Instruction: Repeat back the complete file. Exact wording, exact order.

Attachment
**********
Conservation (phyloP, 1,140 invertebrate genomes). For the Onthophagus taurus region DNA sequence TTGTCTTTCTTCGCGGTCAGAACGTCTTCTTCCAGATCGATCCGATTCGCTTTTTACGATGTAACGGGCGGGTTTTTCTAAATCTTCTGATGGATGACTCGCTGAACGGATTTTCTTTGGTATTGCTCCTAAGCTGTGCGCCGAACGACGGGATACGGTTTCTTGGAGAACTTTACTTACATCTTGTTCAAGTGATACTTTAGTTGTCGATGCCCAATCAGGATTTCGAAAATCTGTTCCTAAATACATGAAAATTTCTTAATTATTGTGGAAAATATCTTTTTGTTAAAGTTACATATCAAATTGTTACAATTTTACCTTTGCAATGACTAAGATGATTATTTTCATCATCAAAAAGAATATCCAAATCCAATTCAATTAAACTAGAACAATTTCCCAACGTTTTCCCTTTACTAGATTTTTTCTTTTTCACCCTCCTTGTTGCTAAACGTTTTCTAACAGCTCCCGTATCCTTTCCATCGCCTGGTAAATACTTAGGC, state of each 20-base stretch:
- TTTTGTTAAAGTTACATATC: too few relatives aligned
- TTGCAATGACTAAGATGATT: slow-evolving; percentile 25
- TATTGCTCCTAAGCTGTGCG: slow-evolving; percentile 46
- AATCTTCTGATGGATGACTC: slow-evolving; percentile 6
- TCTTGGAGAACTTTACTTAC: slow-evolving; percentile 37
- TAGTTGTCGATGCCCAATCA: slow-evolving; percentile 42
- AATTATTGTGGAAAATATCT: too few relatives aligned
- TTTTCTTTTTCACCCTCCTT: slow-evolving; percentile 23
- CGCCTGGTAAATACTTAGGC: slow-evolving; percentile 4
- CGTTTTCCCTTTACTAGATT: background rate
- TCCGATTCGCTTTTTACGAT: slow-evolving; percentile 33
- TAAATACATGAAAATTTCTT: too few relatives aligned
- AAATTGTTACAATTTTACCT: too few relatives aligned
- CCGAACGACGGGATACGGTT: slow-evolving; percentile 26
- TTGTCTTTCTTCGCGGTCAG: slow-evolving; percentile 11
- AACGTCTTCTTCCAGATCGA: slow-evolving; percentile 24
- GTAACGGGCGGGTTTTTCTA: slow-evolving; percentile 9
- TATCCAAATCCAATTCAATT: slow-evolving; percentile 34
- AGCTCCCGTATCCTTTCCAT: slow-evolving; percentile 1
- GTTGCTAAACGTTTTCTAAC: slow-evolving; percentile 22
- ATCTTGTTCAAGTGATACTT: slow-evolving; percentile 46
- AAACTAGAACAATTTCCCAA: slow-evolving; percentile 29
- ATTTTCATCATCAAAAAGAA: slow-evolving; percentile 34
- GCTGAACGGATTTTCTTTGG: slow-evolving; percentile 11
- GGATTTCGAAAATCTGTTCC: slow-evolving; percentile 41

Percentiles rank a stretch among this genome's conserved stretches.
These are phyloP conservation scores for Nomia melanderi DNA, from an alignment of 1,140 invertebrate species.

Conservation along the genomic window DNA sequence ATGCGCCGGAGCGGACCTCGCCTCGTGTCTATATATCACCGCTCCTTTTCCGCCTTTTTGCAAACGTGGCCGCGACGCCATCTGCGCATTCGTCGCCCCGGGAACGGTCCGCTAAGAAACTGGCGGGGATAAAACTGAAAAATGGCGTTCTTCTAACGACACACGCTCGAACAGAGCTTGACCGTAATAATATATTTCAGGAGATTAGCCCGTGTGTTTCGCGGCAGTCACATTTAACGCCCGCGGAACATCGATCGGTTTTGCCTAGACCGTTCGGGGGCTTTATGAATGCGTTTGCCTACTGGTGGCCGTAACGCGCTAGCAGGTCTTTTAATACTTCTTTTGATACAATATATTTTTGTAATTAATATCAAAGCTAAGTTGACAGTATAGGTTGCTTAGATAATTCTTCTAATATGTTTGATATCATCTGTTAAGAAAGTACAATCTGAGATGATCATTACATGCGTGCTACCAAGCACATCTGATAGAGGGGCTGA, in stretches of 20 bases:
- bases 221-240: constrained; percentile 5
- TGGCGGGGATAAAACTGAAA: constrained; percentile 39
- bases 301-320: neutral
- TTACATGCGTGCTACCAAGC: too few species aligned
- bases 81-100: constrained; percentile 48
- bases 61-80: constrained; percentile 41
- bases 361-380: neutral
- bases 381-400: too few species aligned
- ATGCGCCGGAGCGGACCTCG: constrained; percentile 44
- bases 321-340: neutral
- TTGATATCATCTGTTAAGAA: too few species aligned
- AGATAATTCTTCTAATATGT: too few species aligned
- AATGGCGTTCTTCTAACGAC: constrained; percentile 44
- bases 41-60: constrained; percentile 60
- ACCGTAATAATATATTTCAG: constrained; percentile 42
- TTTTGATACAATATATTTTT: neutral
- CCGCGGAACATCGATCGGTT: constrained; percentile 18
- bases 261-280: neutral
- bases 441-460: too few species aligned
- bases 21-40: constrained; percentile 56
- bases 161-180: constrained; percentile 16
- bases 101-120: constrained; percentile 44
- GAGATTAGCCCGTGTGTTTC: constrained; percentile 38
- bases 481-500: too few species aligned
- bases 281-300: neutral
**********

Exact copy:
Conservation (phyloP, 1,140 invertebrate genomes). For the Onthophagus taurus region DNA sequence TTGTCTTTCTTCGCGGTCAGAACGTCTTCTTCCAGATCGATCCGATTCGCTTTTTACGATGTAACGGGCGGGTTTTTCTAAATCTTCTGATGGATGACTCGCTGAACGGATTTTCTTTGGTATTGCTCCTAAGCTGTGCGCCGAACGACGGGATACGGTTTCTTGGAGAACTTTACTTACATCTTGTTCAAGTGATACTTTAGTTGTCGATGCCCAATCAGGATTTCGAAAATCTGTTCCTAAATACATGAAAATTTCTTAATTATTGTGGAAAATATCTTTTTGTTAAAGTTACATATCAAATTGTTACAATTTTACCTTTGCAATGACTAAGATGATTATTTTCATCATCAAAAAGAATATCCAAATCCAATTCAATTAAACTAGAACAATTTCCCAACGTTTTCCCTTTACTAGATTTTTTCTTTTTCACCCTCCTTGTTGCTAAACGTTTTCTAACAGCTCCCGTATCCTTTCCATCGCCTGGTAAATACTTAGGC, state of each 20-base stretch:
- TTTTGTTAAAGTTACATATC: too few relatives aligned
- TTGCAATGACTAAGATGATT: slow-evolving; percentile 25
- TATTGCTCCTAAGCTGTGCG: slow-evolving; percentile 46
- AATCTTCTGATGGATGACTC: slow-evolving; percentile 6
- TCTTGGAGAACTTTACTTAC: slow-evolving; percentile 37
- TAGTTGTCGATGCCCAATCA: slow-evolving; percentile 42
- AATTATTGTGGAAAATATCT: too few relatives aligned
- TTTTCTTTTTCACCCTCCTT: slow-evolving; percentile 23
- CGCCTGGTAAATACTTAGGC: slow-evolving; percentile 4
- CGTTTTCCCTTTACTAGATT: background rate
- TCCGATTCGCTTTTTACGAT: slow-evolving; percentile 33
- TAAATACATGAAAATTTCTT: too few relatives aligned
- AAATTGTTACAATTTTACCT: too few relatives aligned
- CCGAACGACGGGATACGGTT: slow-evolving; percentile 26
- TTGTCTTTCTTCGCGGTCAG: slow-evolving; percentile 11
- AACGTCTTCTTCCAGATCGA: slow-evolving; percentile 24
- GTAACGGGCGGGTTTTTCTA: slow-evolving; percentile 9
- TATCCAAATCCAATTCAATT: slow-evolving; percentile 34
- AGCTCCCGTATCCTTTCCAT: slow-evolving; percentile 1
- GTTGCTAAACGTTTTCTAAC: slow-evolving; percentile 22
- ATCTTGTTCAAGTGATACTT: slow-evolving; percentile 46
- AAACTAGAACAATTTCCCAA: slow-evolving; percentile 29
- ATTTTCATCATCAAAAAGAA: slow-evolving; percentile 34
- GCTGAACGGATTTTCTTTGG: slow-evolving; percentile 11
- GGATTTCGAAAATCTGTTCC: slow-evolving; percentile 41

Percentiles rank a stretch among this genome's conserved stretches.
These are phyloP conservation scores for Nomia melanderi DNA, from an alignment of 1,140 invertebrate species.

Conservation along the genomic window DNA sequence ATGCGCCGGAGCGGACCTCGCCTCGTGTCTATATATCACCGCTCCTTTTCCGCCTTTTTGCAAACGTGGCCGCGACGCCATCTGCGCATTCGTCGCCCCGGGAACGGTCCGCTAAGAAACTGGCGGGGATAAAACTGAAAAATGGCGTTCTTCTAACGACACACGCTCGAACAGAGCTTGACCGTAATAATATATTTCAGGAGATTAGCCCGTGTGTTTCGCGGCAGTCACATTTAACGCCCGCGGAACATCGATCGGTTTTGCCTAGACCGTTCGGGGGCTTTATGAATGCGTTTGCCTACTGGTGGCCGTAACGCGCTAGCAGGTCTTTTAATACTTCTTTTGATACAATATATTTTTGTAATTAATATCAAAGCTAAGTTGACAGTATAGGTTGCTTAGATAATTCTTCTAATATGTTTGATATCATCTGTTAAGAAAGTACAATCTGAGATGATCATTACATGCGTGCTACCAAGCACATCTGATAGAGGGGCTGA, in stretches of 20 bases:
- bases 221-240: constrained; percentile 5
- TGGCGGGGATAAAACTGAAA: constrained; percentile 39
- bases 301-320: neutral
- TTACATGCGTGCTACCAAGC: too few species aligned
- bases 81-100: constrained; percentile 48
- bases 61-80: constrained; percentile 41
- bases 361-380: neutral
- bases 381-400: too few species aligned
- ATGCGCCGGAGCGGACCTCG: constrained; percentile 44
- bases 321-340: neutral
- TTGATATCATCTGTTAAGAA: too few species aligned
- AGATAATTCTTCTAATATGT: too few species aligned
- AATGGCGTTCTTCTAACGAC: constrained; percentile 44
- bases 41-60: constrained; percentile 60
- ACCGTAATAATATATTTCAG: constrained; percentile 42
- TTTTGATACAATATATTTTT: neutral
- CCGCGGAACATCGATCGGTT: constrained; percentile 18
- bases 261-280: neutral
- bases 441-460: too few species aligned
- bases 21-40: constrained; percentile 56
- bases 161-180: constrained; percentile 16
- bases 101-120: constrained; percentile 44
- GAGATTAGCCCGTGTGTTTC: constrained; percentile 38
- bases 481-500: too few species aligned
- bases 281-300: neutral